A message is seen on the window of the Sk’elep School of Excellence as the Canadian, Tk’emlups te Secwepemc and B.C. flags are reflected in the window flying at half mast to honour the 215 children whose remains have been discovered buried near the former Kamloops Indian Residential School, in Kamloops, B.C., on Saturday, June 5, 2021. THE CANADIAN PRESS/Darryl Dyck

A message is seen on the window of the Sk’elep School of Excellence as the Canadian, Tk’emlups te Secwepemc and B.C. flags are reflected in the window flying at half mast to honour the 215 children whose remains have been discovered buried near the former Kamloops Indian Residential School, in Kamloops, B.C., on Saturday, June 5, 2021. THE CANADIAN PRESS/Darryl Dyck

Prime Minister Justin Trudeau to visit Tk’emlúps te Secwepemc in B.C. next week

Trip follows not responding to invitations to visit on National Day for Truth and Reconcilation

The Tk’emlúps te Secwepemc First Nation in British Columbia says Prime Minister Justin Trudeau will visit next Monday.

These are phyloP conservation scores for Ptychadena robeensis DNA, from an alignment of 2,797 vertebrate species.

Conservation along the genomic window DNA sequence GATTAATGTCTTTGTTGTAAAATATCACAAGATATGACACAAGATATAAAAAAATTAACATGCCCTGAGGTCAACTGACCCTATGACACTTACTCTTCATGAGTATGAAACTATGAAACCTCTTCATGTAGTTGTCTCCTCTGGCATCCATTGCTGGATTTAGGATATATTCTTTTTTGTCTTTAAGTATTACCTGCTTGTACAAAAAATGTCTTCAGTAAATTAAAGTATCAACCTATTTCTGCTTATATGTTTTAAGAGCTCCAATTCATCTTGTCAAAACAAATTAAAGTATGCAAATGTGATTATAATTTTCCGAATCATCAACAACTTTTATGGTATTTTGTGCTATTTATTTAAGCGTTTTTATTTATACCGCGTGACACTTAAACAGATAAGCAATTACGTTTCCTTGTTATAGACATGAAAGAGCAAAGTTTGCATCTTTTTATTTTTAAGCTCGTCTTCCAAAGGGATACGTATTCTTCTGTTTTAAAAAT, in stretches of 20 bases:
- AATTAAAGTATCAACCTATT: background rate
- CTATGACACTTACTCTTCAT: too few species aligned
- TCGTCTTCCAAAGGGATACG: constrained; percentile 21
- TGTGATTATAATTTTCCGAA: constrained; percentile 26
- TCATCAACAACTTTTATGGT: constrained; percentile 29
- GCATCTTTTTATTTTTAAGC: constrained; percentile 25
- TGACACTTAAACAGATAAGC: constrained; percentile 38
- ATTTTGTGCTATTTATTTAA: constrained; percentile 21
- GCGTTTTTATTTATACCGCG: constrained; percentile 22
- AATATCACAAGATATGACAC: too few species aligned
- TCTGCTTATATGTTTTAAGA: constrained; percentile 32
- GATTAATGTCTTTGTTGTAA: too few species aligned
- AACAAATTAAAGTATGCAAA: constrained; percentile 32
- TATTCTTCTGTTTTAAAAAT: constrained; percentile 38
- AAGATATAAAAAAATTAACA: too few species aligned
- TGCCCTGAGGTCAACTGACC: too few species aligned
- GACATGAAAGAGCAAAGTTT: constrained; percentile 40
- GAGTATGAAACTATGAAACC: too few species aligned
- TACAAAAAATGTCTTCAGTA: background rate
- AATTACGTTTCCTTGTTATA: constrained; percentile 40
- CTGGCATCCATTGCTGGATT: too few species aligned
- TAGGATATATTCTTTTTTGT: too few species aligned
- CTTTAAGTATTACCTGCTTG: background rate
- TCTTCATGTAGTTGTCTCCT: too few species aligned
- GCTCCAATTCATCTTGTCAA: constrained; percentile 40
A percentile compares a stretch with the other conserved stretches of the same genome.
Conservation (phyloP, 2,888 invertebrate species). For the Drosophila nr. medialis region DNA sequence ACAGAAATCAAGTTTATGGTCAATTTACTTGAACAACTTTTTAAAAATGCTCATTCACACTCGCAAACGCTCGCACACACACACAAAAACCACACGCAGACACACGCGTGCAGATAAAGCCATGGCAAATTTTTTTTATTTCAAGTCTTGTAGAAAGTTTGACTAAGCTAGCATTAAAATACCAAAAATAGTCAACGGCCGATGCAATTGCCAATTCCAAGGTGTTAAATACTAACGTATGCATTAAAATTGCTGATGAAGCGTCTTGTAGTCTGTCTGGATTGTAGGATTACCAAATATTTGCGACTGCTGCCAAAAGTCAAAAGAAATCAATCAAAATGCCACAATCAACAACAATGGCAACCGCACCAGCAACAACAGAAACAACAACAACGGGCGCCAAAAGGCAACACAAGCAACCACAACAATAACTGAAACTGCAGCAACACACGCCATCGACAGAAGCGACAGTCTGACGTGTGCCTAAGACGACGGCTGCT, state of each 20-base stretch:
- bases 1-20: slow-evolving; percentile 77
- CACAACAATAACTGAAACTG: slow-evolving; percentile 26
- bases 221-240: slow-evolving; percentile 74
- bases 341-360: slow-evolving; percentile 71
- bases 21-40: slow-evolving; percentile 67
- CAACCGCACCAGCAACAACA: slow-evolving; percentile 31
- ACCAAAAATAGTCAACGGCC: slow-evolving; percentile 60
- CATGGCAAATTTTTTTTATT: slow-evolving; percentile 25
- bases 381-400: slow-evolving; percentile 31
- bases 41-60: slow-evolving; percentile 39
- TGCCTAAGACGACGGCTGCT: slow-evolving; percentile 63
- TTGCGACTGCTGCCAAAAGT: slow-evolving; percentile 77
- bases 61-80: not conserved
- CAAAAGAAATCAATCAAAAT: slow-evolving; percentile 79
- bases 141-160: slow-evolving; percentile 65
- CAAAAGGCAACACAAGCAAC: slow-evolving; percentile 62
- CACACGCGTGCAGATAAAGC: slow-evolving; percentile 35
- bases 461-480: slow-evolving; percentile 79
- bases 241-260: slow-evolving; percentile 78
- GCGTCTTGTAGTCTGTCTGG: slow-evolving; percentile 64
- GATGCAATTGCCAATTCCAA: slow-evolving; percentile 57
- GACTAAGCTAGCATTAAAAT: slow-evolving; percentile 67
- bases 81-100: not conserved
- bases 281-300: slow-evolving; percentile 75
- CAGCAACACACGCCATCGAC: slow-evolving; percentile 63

The Oct. 18 trip follows his apology to Chief Rosanne Casimir for not having responded to invitations to visit on Sept. 30, the first National Day for Truth and Reconciliation.

Trudeau faced backlash for travelling to Tofino, B.C., on that day to spend some time with his family instead of appearing at any in-person events to honour residential school survivors.

He had attended an event on Parliament Hill the night before, and spoke to some residential school survivors by telephone on the actual day, but Trudeau said it was a “mistake” to travel.

The First Nation in Kamloops, B.C., announced in May that ground-penetrating radar had detected what are believed to be the remains of 215 Indigenous children in unmarked graves at the site of a former residential school.

Cowessess First Nation in Saskatchewan revealed a similar finding of more than 700 unmarked graves a month later, as many across the country expressed grief and anger at the news.

Tk’emlúps te Secwepemc has said it’s not interested in apologies that don’t lead to real change, and called on the federal government to provide funding to help survivors and their families heal from the trauma caused by the residential school system.

“We require funding for a Tk’emlúps healing centre to support survivors and intergenerational survivors,” the First Nation said in an earlier statement.

Trudeau is expected to deliver remarks at Monday’s event, along with Casimir and Assembly of First Nations National Chief RoseAnne Archibald.

—Stephanie Taylor, The Canadian Press

RELATED: Trudeau apologizes to Tk’emlúps chief for not attending truth and reconciliation ceremony

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